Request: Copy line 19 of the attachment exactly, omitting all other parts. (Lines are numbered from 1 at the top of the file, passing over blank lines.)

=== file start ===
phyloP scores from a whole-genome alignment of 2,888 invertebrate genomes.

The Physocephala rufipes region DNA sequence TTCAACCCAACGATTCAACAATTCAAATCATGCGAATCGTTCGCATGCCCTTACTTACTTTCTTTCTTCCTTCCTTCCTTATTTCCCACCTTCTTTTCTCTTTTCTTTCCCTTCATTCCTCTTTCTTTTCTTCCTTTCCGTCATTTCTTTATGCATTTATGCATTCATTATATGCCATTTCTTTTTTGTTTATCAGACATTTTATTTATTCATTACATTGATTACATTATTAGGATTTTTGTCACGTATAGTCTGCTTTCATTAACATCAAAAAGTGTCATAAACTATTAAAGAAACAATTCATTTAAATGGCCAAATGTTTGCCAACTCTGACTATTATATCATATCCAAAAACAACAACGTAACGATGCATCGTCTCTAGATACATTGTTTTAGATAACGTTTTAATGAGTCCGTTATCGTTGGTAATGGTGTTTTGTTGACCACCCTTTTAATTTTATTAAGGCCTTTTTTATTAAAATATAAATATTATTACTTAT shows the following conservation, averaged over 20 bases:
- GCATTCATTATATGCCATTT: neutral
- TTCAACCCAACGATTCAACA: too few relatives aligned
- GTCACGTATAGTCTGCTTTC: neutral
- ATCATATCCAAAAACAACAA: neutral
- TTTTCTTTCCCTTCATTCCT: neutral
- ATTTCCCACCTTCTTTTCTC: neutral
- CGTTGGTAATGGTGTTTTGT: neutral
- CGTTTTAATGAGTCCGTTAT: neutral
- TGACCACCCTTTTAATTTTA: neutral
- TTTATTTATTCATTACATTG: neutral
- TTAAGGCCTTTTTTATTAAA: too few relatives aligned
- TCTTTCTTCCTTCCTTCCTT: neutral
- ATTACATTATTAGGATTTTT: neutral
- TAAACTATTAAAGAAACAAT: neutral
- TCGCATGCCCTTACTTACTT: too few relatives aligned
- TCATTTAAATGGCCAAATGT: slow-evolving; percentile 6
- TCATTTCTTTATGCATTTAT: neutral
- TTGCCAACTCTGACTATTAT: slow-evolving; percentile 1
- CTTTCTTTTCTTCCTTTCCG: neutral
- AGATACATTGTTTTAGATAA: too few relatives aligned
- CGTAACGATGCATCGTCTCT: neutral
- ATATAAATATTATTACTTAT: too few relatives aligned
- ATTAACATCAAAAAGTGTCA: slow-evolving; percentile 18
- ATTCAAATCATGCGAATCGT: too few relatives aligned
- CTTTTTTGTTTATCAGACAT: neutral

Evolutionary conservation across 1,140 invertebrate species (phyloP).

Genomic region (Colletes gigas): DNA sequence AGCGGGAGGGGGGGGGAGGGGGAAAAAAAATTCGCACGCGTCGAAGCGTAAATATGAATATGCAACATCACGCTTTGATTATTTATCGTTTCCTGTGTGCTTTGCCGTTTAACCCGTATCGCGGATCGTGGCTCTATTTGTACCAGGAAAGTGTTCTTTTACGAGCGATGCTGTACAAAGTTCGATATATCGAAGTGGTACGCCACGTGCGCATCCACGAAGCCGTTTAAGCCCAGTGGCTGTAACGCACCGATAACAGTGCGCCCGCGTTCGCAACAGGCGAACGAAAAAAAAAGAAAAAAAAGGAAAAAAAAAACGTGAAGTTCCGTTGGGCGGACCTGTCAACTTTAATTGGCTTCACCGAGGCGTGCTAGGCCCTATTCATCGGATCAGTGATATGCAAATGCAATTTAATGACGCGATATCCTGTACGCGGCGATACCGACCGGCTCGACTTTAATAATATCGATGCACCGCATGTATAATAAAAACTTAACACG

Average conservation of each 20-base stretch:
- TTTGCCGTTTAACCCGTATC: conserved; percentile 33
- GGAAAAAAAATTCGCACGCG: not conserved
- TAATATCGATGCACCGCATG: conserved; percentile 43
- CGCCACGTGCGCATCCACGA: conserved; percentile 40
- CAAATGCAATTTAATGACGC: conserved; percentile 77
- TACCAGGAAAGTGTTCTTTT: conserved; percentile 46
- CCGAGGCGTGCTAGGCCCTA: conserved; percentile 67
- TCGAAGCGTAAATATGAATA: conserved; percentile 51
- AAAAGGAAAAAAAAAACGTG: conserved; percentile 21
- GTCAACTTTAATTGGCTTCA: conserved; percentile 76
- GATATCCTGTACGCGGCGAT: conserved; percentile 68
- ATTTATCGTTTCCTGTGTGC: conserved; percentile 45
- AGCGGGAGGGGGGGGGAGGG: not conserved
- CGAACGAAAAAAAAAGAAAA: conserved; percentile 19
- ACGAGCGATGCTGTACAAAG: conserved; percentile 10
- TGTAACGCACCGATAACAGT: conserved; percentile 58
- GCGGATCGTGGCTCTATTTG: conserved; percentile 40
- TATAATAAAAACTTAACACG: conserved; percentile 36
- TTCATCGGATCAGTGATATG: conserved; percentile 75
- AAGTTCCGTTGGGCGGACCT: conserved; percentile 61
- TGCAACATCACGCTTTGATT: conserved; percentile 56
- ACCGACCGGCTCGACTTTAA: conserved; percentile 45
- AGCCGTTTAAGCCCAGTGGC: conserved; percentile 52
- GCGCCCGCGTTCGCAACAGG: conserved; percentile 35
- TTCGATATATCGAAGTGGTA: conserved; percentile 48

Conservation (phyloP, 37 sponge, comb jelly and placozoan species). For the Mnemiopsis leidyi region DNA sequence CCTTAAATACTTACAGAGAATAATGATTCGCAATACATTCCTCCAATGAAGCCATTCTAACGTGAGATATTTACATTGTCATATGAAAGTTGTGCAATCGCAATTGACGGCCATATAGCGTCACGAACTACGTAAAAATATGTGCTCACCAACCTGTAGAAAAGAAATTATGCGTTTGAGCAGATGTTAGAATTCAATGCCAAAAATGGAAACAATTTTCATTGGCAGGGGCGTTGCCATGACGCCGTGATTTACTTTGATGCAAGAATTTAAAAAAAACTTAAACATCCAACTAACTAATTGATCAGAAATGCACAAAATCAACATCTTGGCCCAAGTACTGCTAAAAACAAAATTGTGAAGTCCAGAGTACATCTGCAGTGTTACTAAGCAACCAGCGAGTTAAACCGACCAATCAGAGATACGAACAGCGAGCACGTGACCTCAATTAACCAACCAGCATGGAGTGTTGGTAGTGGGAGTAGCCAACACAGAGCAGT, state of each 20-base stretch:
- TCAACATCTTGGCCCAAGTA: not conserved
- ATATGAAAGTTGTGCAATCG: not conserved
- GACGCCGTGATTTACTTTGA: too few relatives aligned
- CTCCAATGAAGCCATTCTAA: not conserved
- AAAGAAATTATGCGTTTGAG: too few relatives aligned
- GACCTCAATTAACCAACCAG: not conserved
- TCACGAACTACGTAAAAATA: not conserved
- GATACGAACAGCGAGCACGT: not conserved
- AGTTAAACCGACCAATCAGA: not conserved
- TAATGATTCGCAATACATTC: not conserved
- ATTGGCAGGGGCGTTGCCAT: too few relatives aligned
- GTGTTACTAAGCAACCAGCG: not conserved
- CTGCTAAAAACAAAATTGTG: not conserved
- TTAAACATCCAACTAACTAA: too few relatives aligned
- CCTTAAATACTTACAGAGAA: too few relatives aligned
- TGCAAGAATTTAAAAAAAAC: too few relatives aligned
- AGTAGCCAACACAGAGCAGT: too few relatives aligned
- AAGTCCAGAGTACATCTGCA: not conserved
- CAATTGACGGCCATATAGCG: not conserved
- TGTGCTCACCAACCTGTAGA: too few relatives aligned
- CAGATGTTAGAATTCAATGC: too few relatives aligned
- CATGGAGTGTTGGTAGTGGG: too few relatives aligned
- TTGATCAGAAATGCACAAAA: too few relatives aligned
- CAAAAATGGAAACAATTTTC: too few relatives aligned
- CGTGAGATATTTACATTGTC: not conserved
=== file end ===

- TCATTTCTTTATGCATTTAT: neutral